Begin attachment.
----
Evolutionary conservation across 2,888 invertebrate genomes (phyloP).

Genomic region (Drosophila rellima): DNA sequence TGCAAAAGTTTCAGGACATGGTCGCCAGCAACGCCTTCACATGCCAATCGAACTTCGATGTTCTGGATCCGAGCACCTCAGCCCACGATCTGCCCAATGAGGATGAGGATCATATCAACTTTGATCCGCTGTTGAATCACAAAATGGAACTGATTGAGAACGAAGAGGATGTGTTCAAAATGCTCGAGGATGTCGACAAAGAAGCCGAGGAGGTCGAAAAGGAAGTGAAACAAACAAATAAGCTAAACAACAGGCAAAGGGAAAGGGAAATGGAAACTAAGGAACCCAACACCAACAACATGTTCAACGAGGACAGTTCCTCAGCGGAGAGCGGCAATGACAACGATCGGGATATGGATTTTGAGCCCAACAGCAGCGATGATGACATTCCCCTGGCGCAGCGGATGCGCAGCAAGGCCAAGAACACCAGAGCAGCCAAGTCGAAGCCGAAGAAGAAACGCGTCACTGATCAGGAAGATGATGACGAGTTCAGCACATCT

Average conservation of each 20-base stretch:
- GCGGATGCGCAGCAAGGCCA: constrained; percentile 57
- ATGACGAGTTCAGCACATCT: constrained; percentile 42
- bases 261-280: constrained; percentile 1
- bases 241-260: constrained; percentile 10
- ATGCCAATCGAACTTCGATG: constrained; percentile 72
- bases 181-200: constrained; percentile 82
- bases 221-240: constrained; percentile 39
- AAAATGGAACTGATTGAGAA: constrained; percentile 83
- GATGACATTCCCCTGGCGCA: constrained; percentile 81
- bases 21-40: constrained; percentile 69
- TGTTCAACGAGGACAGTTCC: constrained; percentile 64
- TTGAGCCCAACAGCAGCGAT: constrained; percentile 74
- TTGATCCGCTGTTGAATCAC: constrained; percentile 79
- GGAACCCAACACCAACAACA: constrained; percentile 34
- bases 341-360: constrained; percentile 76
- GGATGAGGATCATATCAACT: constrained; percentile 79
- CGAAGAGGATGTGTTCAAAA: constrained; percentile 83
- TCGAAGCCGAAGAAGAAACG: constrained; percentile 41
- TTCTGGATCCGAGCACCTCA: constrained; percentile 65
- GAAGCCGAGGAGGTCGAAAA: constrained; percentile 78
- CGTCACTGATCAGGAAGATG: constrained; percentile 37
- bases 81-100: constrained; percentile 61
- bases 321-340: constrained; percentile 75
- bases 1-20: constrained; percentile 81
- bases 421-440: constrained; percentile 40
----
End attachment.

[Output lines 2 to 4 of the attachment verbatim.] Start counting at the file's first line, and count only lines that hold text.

Genomic region (Drosophila rellima): DNA sequence TGCAAAAGTTTCAGGACATGGTCGCCAGCAACGCCTTCACATGCCAATCGAACTTCGATGTTCTGGATCCGAGCACCTCAGCCCACGATCTGCCCAATGAGGATGAGGATCATATCAACTTTGATCCGCTGTTGAATCACAAAATGGAACTGATTGAGAACGAAGAGGATGTGTTCAAAATGCTCGAGGATGTCGACAAAGAAGCCGAGGAGGTCGAAAAGGAAGTGAAACAAACAAATAAGCTAAACAACAGGCAAAGGGAAAGGGAAATGGAAACTAAGGAACCCAACACCAACAACATGTTCAACGAGGACAGTTCCTCAGCGGAGAGCGGCAATGACAACGATCGGGATATGGATTTTGAGCCCAACAGCAGCGATGATGACATTCCCCTGGCGCAGCGGATGCGCAGCAAGGCCAAGAACACCAGAGCAGCCAAGTCGAAGCCGAAGAAGAAACGCGTCACTGATCAGGAAGATGATGACGAGTTCAGCACATCT

Average conservation of each 20-base stretch:
- GCGGATGCGCAGCAAGGCCA: constrained; percentile 57